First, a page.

According to a new poll, a large amount of Democrats and Republicans want the federal government to play a bigger role in combating climate change, reports Study Finds. But half of the respondents said they wouldn’t even be willing to spend $1 a month to help the environment.
According to a survey conducted by the Energy Policy Institute at the University of Chicago and the Associated Press-NORC Center for Public Affairs Research, 61 percent of all Americans believe that climate change is an issue that needs to be addressed more.
When broken down by party affiliation, 43 percent of Republicans and 80 percent of Democrats expressed a concern in dealing with climate change, but these figures increase when only taking into account those who actually believe in climate change.
Virtually all Democrats and 70 percent of Republicans who believe in the existence of climate change think that American politicians need to take further and direct action. In terms of policy, most Americans support the standards set out by the Paris Climate Accord, while a plurality do not support a repeal of the Clean Power Plan, which the Trump administration is reviewing.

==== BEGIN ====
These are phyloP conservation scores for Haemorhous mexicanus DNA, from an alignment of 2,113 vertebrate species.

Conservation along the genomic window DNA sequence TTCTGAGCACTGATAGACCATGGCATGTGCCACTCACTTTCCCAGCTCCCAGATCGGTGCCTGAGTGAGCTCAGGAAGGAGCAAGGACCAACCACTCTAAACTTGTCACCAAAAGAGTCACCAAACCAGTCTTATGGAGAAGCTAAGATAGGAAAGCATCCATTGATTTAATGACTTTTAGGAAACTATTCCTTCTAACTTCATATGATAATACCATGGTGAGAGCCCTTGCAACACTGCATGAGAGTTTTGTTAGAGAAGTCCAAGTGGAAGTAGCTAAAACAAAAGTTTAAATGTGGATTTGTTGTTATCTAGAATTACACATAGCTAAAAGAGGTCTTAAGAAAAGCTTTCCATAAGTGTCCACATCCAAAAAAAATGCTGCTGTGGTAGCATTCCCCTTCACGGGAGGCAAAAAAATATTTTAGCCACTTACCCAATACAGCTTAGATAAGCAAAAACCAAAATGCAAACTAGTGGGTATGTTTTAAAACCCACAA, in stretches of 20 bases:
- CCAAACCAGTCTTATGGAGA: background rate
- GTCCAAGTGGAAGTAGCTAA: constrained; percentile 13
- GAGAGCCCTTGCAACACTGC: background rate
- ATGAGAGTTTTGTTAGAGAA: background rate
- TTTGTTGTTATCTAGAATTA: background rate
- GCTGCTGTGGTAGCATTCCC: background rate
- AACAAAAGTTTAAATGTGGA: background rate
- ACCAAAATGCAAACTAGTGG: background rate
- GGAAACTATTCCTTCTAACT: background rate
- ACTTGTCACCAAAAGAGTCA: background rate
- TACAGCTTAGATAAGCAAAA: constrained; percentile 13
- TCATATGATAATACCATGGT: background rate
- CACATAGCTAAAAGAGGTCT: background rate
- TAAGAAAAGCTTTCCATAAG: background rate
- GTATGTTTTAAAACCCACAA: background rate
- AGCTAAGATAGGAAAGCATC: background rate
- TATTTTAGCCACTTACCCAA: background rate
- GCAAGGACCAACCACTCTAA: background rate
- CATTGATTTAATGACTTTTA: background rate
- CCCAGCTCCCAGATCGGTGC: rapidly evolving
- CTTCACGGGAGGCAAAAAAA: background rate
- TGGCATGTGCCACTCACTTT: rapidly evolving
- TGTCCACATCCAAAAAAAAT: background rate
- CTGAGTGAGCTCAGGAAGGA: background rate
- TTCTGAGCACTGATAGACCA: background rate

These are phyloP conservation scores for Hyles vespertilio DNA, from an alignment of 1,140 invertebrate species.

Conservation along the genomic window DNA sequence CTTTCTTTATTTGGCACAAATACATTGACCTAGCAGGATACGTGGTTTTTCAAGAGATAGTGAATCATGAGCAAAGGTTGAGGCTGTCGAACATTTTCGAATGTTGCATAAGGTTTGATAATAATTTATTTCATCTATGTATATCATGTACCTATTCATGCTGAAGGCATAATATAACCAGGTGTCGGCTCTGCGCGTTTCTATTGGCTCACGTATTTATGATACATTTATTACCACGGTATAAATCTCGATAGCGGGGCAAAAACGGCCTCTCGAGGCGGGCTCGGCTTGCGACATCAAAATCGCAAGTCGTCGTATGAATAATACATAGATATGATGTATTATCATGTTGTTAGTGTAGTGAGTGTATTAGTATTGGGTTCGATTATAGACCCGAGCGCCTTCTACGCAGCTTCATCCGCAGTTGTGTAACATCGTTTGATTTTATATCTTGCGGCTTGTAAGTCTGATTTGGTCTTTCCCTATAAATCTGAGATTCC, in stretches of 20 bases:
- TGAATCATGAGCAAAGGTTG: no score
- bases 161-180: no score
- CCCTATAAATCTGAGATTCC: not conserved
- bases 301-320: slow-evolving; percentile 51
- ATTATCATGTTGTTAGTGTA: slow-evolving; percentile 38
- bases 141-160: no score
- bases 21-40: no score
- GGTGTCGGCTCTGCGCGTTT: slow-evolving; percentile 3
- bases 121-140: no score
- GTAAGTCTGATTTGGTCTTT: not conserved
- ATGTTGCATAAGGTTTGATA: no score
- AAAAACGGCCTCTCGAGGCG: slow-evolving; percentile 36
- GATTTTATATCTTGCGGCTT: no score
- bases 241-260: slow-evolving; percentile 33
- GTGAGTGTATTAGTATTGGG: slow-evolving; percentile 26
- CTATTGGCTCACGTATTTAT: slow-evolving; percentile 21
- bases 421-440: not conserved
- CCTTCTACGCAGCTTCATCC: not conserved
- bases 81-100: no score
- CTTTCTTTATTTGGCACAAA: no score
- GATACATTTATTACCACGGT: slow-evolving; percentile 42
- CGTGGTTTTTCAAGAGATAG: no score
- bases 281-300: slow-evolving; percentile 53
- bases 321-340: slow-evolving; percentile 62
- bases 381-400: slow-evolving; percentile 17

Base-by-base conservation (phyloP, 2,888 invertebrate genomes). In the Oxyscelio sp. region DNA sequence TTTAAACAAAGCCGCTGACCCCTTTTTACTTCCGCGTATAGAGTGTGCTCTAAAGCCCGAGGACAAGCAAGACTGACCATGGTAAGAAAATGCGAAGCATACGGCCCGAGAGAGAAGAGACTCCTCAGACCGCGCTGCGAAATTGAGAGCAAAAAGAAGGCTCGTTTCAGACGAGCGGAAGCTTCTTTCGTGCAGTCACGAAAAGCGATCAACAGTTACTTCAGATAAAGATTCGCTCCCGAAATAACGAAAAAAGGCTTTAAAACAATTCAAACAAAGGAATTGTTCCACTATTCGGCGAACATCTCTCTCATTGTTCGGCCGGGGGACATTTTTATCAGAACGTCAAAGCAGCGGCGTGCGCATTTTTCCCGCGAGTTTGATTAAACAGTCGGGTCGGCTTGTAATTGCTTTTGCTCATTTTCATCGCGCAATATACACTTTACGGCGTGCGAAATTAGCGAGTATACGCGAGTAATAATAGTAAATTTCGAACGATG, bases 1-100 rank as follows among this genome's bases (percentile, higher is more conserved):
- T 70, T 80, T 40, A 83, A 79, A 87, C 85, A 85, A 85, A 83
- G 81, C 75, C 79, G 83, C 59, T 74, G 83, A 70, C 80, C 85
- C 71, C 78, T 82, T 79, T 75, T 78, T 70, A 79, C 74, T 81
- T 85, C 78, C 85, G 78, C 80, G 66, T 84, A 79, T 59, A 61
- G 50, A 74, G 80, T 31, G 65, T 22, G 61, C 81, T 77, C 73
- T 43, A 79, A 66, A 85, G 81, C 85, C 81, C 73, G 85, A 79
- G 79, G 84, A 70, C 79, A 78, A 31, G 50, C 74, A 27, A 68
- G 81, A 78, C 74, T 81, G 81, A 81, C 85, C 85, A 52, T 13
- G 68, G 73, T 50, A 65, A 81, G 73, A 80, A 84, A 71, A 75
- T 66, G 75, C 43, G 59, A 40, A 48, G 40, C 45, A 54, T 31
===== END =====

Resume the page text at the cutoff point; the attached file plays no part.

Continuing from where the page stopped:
“‘Despite the urgency from both sides, ideology and belief in climate change science were the biggest two determinants of support for policies addressing global warming, beating out variables such as education, income, and location,’ reports Study Finds.”
When it comes to events such as the Keystone and Dakota Access Pipeline, that started widespread protests all over the country from the left, a plurality of those polled felt unqualified to weigh in on fracking.
This study also found, that even though these people may say they want more action taken to climate change issues, half of the respondents said they wouldn’t even pay $1 a month to reduce emissions. About 18 percent would be willing to spend at least $100 a month.
Michael Greenstone, a researcher said that on average, Americans would be willing to add $30 to their utility bill to slow climate change, which could potentially play a substantial role in reducing climate change impact.
“These results put the polarized climate debate in sharp relief, but also point to the possibility of a path forward,” says Greenstone in a press release.